Coreference Resolution

NLP Comments


The task of Coreference Resolution is to identify all mentions that refer to the same real world entity. Consider the following example -

Barack Obama nominated Hillary Rodham Clinton as his secretary of state on Monday. He chose her because she had foreign affairs experience as former First Lady.

Barack Obama, he and his all refer to Obama (Entity).
Hillary Rodham Clinton, secretary of state, her, she and First Lady all refer to Hillary Clinton.


OntoNotes 5.0 is the biggest coreference dataset out there - it has around 3000 documents labeled by humans. You can download the dataset from LDC here. Conll has annotated the dataset and you can find the annotated dataset and scripts to merge them here.

Metrics & SotA

Often report F1 over these metrics.

Paper F1 Score
Wiseman et al (2015) 63.3
Clark & Manning (2016) 65.4
Lee et al (2017) 67.2

Key Resources

[1] - 2018 Stanford NLP Lecture - Slides
[2] - HuggingFace Demo and Github repository - Github
[3] - Learning Anaphoricity and Antecedent Ranking Features for Coreference Resolution - Paper
[4] - Improving Coreference Resolution by Learning Entity-Level Distributed Representations - Paper


Winograd Schema

If you think this is an easy task, consider the following 2 examples -

She poured water from the pitcher into the cup until it was full/empty.

The trophy would not fit in the suitcase because it was too big/small.

In each of the above 2 examples, the coreference would change based on a single world. Also, there is a lot of common knowledge (not written in books) that goes into these resolution. These are called Winograd Schema and was recently proposed as an alternative to Turing Test.



Anaphora is a kind of reference where one term in the document (anaphor) refers to another term term (antecedent).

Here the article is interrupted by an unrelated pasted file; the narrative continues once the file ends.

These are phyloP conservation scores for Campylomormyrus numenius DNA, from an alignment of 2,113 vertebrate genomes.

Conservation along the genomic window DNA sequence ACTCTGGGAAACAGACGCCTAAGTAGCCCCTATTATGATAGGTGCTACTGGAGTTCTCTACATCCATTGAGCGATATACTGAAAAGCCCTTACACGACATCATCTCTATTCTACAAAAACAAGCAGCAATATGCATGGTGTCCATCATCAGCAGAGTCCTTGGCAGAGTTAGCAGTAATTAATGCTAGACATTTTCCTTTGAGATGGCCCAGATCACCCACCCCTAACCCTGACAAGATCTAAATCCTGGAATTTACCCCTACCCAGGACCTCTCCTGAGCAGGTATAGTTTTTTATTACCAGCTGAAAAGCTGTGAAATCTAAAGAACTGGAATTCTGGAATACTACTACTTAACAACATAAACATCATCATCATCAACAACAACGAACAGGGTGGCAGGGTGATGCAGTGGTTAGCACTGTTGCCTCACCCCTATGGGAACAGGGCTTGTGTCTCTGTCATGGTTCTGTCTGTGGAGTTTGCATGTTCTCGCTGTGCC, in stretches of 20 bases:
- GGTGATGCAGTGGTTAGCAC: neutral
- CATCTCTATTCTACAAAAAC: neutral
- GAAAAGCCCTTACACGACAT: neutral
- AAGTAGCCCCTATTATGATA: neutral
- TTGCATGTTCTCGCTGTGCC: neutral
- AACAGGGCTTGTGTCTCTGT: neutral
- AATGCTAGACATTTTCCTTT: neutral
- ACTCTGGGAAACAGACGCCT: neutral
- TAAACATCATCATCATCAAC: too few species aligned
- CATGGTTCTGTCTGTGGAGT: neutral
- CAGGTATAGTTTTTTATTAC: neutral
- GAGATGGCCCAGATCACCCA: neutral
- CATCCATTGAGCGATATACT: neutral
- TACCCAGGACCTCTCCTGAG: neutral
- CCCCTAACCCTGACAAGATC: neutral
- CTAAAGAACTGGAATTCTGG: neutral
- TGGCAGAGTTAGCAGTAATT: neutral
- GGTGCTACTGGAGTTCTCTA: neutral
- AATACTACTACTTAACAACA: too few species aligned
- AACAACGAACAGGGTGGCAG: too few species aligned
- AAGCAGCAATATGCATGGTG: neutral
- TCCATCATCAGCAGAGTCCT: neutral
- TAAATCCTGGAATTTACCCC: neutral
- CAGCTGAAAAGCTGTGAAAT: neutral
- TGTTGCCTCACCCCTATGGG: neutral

Barack Obama said he would sign the bill.

Bridging Anaphora

We went to see a concert last night. The tickets were really expensive.

Insert-Venn Diagram


Coreference resolution can be broadly divided into 2 steps -

Mention Detection

Mention is a span of text referring to some entity. There are 3 kinds of mentions -

  1. Pronouns
    • Part of Speech Tagger
  2. Named Entities
    • NER
  3. Noun Phrases
    • Constituency Parser

Mention Clustering Models

There are 3 kinds of coref models -

  1. Mention Pair
  2. Mention Ranking
  3. Mention Clustering

Mention Pair

In the Mention Pair model, we train a binary classifier that predicts if a pair of mentions are coreferent.

At the train time, we minimize a standard cross entropy loss -

\[\begin{align*} J = - \sum_{i=2}^{N} \sum_{j=1}^{i} y_{\text{ij}} log p(m_j, m_i) \end{align*}\]

At the test time, we pick some threshold (say 0.5) and add coreference links between all positives.


  1. Could easily ball up and all form 1 big cluster.
  2. Most of the mentions only have 1 antecedent, but we predict all of them

Mention Ranking

In the Mention Ranking model, we assign each mention to its highest scoring candidate antecedent. We also have a dummy NA mention that allows the model to decline linking the current mention to anything.

\[\begin{align*} J = - \sum_{i=2}^{N} -log \sum_{j=1}^{i-1} (y_{\text{ij} == 1}) p(m_j, m_i) \end{align*}\]

Model Architectures

  1. Non-Neural Statistical Classifier
  2. Feed-Forward Neural Network a. Embeddings, distance, document genre, speaker information.
  3. LSTMs and Attention

HuggingFace Coref Implementation

The HuggingFace Coref Implementation is very similar to this paper by Clark and Manning.

Kaushik Rangadurai

Code. Learn. Explore

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